At the start of 2014, attackers' favorite distributed denial of service attack strategy was to send messages to misconfigured servers with a spoofed return address – the servers would keep trying to reply to those messages, allowing the attackers to magnify the impact of their traffic.

  • Another HTTPS Vulnerability Rattles The Internet

    Another HTTPS vulnerability has started to make its rounds earlier this morning. Dubbed Logjam by its researchers, the vulnerability stems from the US's encryption export mandate back in the 1990s. This particular vulnerability, in the transport-layer security layer protocol, breaks the Diffie-Hellman perfect forward-secrecy. Susceptibility to the vulnerability is depended on servers and clients supporting the DHE_EXPORT encryption scheme, or using a key less-than-or-equal to 1024 bits.

Linux Containers: A new IaaS opportunity?

Filed under
GNU
Linux

Linux containers have been around for several years, but have come back into vogue recently with the growing popularity of Docker containers.

Docker containers launched with the aim of making it easy for developers to test and distribute applications and have taken off with a bang: Amazon, Google, Microsoft and Joyent have all announced ways to integrate and manage multiple Docker containers into their offerings.

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Initializing and Managing Services in Linux: Past, Present and Future

Filed under
Linux

One of the most crucial pieces of any UNIX-like operating system is the init dæmon process. In Linux, this process is started by the kernel, and it's the first userspace process to spawn and the last one to die during shutdown.

During the history of UNIX and Linux, many init systems have gained popularity and then faded away. In this article, I focus on the history of the init system as it relates to Linux, and I talk about the role of init in a modern Linux system. I also relate some of the history of the System V Init (SysV) scheme, which was the de facto standard for many Linux distributions for a long time. Then I cover a couple more modern approaches to system initialization, such as Upstart and systemd. Finally, I pay some attention to how things work in systemd, as this seems to be the popular choice at the moment for several of the largest distributions.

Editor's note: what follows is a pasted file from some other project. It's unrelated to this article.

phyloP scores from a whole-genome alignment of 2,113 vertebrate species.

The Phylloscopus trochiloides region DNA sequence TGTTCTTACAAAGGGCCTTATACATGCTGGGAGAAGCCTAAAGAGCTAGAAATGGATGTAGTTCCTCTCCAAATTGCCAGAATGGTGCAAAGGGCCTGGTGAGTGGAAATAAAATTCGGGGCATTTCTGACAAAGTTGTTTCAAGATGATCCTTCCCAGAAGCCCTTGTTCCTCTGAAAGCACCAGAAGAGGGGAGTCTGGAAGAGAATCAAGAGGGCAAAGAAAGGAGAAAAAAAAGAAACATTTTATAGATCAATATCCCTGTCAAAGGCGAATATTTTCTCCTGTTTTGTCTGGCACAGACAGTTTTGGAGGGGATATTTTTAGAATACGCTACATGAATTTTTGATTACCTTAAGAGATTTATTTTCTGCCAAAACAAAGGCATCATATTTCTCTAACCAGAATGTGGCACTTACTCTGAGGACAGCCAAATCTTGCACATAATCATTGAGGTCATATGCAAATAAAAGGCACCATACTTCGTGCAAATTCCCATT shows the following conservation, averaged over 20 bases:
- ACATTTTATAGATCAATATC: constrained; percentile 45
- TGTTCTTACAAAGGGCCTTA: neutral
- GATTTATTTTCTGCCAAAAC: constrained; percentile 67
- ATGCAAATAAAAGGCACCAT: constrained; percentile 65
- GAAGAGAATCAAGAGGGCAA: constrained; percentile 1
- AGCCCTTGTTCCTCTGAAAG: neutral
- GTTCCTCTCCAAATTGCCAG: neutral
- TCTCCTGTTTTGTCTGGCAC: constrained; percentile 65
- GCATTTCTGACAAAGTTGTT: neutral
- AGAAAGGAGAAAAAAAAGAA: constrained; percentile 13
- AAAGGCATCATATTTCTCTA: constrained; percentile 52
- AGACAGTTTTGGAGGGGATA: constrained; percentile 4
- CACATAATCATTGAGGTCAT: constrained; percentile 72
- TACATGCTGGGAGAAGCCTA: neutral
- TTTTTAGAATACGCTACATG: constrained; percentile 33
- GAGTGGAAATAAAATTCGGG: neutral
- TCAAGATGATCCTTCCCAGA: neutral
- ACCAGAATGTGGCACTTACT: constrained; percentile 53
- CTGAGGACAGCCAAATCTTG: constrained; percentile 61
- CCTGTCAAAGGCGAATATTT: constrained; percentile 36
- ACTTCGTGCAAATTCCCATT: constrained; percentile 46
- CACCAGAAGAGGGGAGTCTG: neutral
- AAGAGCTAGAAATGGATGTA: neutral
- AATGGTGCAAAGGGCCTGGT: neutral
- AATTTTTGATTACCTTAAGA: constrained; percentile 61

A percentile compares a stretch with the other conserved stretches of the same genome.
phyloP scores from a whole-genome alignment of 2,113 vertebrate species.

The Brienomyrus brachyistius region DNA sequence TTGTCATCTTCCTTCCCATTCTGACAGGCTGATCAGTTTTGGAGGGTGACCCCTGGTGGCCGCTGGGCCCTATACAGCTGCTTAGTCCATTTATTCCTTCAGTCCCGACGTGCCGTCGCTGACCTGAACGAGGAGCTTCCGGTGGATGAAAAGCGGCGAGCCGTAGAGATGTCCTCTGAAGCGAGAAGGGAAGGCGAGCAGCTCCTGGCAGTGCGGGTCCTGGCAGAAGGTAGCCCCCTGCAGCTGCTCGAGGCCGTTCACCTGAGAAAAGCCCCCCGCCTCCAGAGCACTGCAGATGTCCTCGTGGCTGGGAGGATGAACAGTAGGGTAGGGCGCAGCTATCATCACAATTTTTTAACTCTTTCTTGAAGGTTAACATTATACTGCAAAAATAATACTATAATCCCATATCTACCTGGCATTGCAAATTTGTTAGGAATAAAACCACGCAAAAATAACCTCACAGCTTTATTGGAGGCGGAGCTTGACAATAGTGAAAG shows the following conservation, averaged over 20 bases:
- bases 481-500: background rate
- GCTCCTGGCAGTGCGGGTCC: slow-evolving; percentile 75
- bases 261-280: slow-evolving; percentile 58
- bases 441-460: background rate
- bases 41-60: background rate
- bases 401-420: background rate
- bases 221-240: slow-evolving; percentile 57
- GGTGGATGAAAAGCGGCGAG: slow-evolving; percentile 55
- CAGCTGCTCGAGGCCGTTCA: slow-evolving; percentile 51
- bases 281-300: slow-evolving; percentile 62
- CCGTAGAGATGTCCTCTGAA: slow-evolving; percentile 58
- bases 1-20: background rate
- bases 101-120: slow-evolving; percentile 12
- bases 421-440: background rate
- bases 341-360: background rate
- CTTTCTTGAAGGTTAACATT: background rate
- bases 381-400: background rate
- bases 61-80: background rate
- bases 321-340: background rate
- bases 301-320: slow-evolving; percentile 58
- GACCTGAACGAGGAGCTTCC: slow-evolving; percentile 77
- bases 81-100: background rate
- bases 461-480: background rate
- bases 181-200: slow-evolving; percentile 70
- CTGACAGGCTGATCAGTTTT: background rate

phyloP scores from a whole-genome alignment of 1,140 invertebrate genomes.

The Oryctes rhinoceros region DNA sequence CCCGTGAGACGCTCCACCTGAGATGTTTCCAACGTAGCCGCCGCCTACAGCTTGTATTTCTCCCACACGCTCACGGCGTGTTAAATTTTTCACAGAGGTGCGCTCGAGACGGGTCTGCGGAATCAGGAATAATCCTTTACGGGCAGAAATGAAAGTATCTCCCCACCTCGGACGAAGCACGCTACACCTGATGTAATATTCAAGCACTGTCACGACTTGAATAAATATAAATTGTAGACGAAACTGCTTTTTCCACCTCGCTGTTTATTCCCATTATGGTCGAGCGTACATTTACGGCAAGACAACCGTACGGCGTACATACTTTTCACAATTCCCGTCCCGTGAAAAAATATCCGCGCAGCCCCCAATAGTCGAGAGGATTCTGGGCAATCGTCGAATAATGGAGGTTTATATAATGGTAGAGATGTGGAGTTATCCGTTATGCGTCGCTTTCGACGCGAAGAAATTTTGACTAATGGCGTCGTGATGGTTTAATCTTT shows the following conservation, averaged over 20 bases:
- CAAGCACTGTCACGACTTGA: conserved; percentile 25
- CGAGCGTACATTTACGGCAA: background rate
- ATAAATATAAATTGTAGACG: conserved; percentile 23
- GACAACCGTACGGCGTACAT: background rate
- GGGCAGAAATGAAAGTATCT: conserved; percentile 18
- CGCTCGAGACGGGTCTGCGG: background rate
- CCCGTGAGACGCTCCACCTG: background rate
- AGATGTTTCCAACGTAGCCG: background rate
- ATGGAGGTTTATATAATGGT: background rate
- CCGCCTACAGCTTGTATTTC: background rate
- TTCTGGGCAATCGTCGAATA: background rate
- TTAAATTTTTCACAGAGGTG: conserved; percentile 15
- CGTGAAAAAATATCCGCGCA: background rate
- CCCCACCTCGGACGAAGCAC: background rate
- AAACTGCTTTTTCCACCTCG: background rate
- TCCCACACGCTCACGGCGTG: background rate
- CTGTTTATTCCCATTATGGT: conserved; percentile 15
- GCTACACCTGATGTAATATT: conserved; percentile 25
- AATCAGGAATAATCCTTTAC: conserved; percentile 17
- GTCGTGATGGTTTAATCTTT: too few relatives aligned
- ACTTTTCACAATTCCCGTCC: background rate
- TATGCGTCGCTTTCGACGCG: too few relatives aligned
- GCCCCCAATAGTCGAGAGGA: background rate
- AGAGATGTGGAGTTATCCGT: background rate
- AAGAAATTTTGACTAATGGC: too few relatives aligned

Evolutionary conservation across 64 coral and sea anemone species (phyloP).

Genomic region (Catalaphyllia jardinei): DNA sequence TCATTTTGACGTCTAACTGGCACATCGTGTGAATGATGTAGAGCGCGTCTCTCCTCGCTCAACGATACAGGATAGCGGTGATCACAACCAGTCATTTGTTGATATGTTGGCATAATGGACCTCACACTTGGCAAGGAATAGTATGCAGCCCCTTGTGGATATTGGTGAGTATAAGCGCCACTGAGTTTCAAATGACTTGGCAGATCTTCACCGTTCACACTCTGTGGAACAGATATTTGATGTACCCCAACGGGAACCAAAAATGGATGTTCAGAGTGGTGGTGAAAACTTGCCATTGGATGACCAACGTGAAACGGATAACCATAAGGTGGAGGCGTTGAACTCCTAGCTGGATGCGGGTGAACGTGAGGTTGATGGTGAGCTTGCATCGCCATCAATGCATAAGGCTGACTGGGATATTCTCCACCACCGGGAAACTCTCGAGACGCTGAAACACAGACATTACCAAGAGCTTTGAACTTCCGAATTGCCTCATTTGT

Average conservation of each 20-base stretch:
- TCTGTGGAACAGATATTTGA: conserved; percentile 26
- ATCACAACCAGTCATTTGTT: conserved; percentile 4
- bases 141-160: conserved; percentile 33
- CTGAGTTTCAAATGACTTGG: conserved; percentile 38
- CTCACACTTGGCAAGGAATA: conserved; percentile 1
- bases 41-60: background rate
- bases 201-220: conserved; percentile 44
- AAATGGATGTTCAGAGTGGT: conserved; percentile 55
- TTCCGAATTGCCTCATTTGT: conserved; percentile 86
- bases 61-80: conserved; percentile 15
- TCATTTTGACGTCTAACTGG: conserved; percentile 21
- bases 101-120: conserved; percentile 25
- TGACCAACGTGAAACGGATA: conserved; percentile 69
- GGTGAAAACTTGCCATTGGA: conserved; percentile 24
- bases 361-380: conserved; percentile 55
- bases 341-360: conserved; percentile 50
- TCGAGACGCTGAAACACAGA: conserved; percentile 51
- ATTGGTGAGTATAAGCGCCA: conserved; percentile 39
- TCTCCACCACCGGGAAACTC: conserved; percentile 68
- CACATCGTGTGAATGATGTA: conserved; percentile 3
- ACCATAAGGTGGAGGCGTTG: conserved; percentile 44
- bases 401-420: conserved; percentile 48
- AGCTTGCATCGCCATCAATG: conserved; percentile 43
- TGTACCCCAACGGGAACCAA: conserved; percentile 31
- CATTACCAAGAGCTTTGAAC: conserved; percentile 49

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Debian Is Still Working To Tackle ZFS On Linux Support

Filed under
Linux
Debian

Last month we heard libdvdcss and ZFS should soon appear in Debian GNU/Linux, but now it doesn't appear that easy... It could end up taking a while longer for the ZFS file-system and the libdvdcss support for DVD playback on Debian to appear within the official repositories.

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Phoronix on Graphics

Filed under
Graphics/Benchmarks
Linux
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More in Tux Machines

SourceForge hijacks GIMP account, loads it with adware

It looks like SourceForge has taken over the account of GIMP user Jernej Simončič who was maintaining the Windows version of the project. Read more

The 5 best distros for the Gnome desktop

Gnome is a great great desktop environment that offers an elegant and simplified Linux experience. These are the 5 best distros for Gnome that offer it as the default DE. Read more

New Linux Based OS Brings Internet of Things Closer to Reality

The "Internet of Things," or IoT, has the potential to change the way we interact with the devices and objects in our homes and lives. The IoT is the idea that all of the devices and gadgets that you interact with could be connected to the internet. To make this work, the "things" would need sensors, actuators and a way to connect to the Internet. And software to run them, of course. Read more

Ubuntu 15.10 (Wily Werewolf) Already Tracking Linux Kernel 4.1

The development cycle for Ubuntu 15.10 (Wily Werewolf) seem to be going smoothly and Canonical is already tracking a new Linux kernel, 4.1, which will eventually get released by Linus Torvalds. Read more